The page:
India is the world’s third largest start-up ecosystem. The good news is that it is not limited to large metros. About 20% of existing start-ups have been born in Tier II and III cities. Most start-up founders are technologically aware, socially conscious, and entrepreneurially confident. Even more inspiring is that they are not just about getting rich quickly. A number of start-up teams are driven by a mission to create impact in complex areas like health, agriculture, water, education, energy or even rural livelihoods. Behind this growing surge are aspiring individuals. Not surprisingly, 18 states today have start-up policies.

This is a transformation bred over the last 150 years, in which both government and private philanthropy have played critical roles. In the late nineteenth century, Jamsetji Tata defied the government of the day to conceptualize and persevere with the idea of an institute of advanced scientific education and research. This resulted in the Indian Institute of Science in 1909. He also set up the J.N. Tata Endowment to facilitate higher education of Indian students overseas. The Tata Trusts subsequently went on to establish the Tata Institute of Social Sciences (1936) and the Tata Institute of Fundamental Research (1945).

This foundation was built upon by successive governments, post-Independence. Higher education spread across the country, supported by philanthropy. It is this base, combined with innate Indian entrepreneurialism, that has resulted in the energy that we witness today. As India is transforming, so is Tata Trusts to support emerging national causes. Along with partners, it has begun to directly implement programmes which leave behind a lasting difference. One such cause is to support fledgling social innovator-entrepreneurs.

This is because science and technology-based social innovation and entrepreneurship multiplies the impact of philanthropy. They bring about disruptive change through high quality and yet affordable solutions in large need areas, such as healthcare, education, sanitation, energy, water, nutrition, agriculture, disability etc. The problem is that they do not easily attract early stage investments and incubation support. The venture risk is perceived to be extremely high and, since the solutions address issues of poverty and under-development, returns are unlikely to be commensurate with the risk. This is where most such potential winners perish. Some of the areas like microfinance become mainstream business due to their better risk-return payoff profile, growth potential and scale, but most investors continue to stay away from product start-ups.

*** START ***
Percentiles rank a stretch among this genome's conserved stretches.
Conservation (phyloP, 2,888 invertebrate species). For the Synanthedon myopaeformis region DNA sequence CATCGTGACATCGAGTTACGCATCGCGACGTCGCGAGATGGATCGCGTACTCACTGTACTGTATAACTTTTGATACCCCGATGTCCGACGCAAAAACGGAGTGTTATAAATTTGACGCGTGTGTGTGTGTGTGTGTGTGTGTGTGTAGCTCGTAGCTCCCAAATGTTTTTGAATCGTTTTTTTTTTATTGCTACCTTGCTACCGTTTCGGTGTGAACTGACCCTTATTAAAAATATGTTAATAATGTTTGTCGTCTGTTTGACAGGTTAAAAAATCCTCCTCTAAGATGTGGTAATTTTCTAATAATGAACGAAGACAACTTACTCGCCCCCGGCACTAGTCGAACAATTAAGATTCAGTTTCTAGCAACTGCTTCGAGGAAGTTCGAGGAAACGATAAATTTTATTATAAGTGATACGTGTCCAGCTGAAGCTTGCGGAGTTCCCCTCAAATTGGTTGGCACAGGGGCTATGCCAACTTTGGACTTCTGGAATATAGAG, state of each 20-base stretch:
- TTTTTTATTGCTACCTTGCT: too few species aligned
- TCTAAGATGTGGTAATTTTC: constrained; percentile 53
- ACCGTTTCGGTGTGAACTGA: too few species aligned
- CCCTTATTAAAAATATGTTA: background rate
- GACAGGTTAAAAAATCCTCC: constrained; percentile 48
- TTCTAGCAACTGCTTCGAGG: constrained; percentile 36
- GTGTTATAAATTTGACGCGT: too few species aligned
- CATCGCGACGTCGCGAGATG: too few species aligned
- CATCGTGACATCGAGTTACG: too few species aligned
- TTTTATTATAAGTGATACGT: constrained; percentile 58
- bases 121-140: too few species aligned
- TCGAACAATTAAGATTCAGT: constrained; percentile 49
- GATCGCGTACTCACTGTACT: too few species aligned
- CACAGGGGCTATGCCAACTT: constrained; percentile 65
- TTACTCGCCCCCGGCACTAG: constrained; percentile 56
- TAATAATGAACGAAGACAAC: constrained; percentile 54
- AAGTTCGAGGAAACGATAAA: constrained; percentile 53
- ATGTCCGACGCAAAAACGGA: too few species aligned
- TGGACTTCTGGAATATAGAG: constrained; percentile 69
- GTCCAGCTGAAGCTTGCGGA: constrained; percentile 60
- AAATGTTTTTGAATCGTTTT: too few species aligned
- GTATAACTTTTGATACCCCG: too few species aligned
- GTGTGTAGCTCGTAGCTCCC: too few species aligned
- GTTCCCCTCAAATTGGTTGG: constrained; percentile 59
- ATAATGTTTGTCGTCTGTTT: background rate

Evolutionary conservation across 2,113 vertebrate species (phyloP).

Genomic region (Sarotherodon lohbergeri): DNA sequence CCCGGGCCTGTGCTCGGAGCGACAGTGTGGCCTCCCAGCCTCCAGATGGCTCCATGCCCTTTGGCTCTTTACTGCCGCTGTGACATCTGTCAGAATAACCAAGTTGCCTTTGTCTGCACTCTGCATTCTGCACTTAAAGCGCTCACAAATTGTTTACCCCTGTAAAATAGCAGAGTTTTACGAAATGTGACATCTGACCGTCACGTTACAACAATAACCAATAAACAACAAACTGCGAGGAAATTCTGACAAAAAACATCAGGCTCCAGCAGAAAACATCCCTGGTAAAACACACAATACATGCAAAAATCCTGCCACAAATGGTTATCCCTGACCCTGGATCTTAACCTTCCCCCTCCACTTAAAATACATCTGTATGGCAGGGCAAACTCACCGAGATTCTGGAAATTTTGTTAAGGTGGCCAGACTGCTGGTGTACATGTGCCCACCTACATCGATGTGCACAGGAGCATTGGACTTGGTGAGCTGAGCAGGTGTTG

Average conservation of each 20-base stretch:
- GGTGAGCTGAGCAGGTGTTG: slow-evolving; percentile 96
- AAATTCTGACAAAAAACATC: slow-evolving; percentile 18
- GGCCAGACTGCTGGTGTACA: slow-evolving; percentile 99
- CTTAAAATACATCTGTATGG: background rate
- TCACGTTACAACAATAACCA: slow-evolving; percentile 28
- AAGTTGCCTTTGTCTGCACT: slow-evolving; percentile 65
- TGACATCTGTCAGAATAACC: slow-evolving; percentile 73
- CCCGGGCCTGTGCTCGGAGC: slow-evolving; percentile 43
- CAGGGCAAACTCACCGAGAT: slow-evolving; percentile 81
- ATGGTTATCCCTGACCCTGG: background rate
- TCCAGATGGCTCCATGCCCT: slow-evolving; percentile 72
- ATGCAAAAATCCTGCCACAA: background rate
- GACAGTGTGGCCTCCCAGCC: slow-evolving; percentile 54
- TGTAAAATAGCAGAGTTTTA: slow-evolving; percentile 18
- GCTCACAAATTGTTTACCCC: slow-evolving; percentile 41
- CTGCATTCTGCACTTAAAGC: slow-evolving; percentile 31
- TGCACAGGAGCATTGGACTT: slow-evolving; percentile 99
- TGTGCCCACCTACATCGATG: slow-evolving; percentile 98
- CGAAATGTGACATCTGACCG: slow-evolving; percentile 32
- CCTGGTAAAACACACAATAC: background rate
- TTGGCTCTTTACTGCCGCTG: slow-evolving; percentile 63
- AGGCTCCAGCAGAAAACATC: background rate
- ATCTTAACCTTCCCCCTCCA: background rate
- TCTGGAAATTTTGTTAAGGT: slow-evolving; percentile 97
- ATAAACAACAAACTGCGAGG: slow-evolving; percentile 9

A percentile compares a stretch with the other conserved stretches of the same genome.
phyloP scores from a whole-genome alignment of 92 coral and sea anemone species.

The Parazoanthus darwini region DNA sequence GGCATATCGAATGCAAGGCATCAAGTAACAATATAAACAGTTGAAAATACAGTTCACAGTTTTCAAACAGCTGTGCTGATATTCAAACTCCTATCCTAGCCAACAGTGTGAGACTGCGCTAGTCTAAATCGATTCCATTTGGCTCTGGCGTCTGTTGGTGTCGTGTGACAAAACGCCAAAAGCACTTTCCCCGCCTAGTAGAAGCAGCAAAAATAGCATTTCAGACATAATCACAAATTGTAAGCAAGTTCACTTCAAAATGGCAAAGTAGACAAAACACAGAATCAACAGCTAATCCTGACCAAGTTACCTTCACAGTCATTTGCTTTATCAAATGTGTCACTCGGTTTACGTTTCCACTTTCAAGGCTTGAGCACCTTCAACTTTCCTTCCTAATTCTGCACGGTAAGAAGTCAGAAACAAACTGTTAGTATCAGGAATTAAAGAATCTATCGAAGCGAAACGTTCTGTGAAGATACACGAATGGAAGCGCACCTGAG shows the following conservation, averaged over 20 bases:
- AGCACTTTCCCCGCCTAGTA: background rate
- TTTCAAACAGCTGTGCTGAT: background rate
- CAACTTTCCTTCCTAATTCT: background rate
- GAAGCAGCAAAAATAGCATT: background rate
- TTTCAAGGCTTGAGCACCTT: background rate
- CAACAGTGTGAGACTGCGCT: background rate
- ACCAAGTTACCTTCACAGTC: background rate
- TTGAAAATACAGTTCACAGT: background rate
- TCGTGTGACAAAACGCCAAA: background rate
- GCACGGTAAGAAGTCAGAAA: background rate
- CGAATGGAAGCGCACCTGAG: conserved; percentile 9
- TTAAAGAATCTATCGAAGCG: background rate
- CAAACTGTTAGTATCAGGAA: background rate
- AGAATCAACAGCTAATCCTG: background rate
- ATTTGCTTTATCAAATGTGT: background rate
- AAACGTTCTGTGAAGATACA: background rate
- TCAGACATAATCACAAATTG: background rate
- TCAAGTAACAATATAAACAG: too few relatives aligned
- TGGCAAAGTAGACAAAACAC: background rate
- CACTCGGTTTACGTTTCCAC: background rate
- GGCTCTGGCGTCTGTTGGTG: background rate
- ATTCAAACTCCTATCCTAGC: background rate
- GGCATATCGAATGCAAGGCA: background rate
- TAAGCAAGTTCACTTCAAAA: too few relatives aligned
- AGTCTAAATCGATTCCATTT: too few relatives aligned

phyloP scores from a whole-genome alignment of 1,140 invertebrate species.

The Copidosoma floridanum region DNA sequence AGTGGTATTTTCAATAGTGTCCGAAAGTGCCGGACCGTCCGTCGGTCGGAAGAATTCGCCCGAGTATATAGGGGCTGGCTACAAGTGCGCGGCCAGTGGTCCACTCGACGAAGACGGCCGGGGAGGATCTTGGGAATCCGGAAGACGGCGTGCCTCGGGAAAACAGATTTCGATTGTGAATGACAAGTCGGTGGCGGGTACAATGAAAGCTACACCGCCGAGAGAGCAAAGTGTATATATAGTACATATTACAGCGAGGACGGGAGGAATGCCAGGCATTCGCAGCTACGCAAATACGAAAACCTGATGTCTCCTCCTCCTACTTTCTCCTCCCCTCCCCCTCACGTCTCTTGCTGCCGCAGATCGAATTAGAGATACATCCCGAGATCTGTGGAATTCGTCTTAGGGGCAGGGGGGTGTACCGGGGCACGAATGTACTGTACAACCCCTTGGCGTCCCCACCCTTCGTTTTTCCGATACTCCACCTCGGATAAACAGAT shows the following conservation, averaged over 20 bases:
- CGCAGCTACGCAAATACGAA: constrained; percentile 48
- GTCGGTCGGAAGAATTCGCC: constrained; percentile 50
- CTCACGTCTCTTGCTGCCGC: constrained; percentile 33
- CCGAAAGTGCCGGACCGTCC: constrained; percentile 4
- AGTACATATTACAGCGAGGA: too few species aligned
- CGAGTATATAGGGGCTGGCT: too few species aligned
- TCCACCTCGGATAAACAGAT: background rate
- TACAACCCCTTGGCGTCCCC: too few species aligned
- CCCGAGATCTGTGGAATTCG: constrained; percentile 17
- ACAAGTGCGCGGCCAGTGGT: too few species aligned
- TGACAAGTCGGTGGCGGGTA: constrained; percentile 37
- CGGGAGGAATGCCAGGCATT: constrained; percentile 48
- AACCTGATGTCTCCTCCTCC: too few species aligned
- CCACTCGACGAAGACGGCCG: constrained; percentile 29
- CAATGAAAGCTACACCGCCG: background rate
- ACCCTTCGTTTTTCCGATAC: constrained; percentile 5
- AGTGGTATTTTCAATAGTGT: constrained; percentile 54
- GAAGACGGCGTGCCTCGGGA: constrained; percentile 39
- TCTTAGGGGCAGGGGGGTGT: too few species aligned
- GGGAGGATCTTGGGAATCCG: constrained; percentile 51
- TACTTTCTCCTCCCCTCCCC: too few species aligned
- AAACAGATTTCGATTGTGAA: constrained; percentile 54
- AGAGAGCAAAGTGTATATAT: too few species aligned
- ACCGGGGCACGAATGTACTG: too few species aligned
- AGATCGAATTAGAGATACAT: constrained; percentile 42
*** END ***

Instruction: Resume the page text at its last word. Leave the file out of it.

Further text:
At Tata Trusts, we are creating a nationwide ecosystem and infrastructure to facilitate and handhold innovators who are willing to try entrepreneurial approaches to solve India’s development sector problems. Thanks to our strong partnerships with various governments, the private sector, academia and foundations, we have been able to conceive a three-tier ecosystem.

The first tier focuses on identifying innovator-entrepreneurs worthy of support. We do it through technology scouting, university partnerships and several innovation competitions. Tata Trusts allocates more than Rs100 crore every year to promote innovation. The second tier is parenting them by translating working prototypes into impactful and marketable solutions. At this stage, some start-ups are also able to pitch for seed capital, for which we ourselves have set up a fund. The final tier focuses on integrating them with the larger investor community that can now see the value proposition of these ideas as they graduate out of incubation and accelerator programmes. The three-tier ecosystem is called Social Alpha, and at the core of the ecosystem is the Trusts’ Foundation for Innovation and Social Entrepreneurship.

In order to provide domain depth and sectoral expertise, Tata Trusts is also creating dedicated innovation labs to help with product development iterations and testing, starting with an energy incubation centre, a healthcare impact lab and a design for manufacturing platform. Similar labs are being rolled to focus on agriculture, water and sanitation.

Social Alpha is also setting up a number of endowment and investment funds to ensure that enough catalytic risk capital is available in the high impact social innovation space. It is not uncommon to hear innovators and entrepreneurs complain about the lack of risk capital. They are right. At the same time, mainstream impact investors have reservations about the quality entering the funnel. They too are right. The need is to establish an aggregating bridge, through which worthy social inno-entrepreneurs, fostering institutions and risk capital can reach out to each other. Social Alpha is trying to be that bridge. Investors, philanthropic foundations, CSR programmes and individuals are already partnering with Social Alpha to deploy their funds in the most impactful and curated ideas, taking advantage of its expertise as well as ability to layer appropriate capital through the journey of an enterprise. Social Alpha is emerging as the curator of high impact innovations and the aggregator of catalytic high-risk capital. Confluence of the two will lead to a deep and disruptive impact.

But the cause is larger than any one entity. Philanthropy sparked India’s modern industrial journey. It is time again.

Manoj Kumar leads innovation and entrepreneurship at Tata Trusts and is the founding CEO of Social Alpha.

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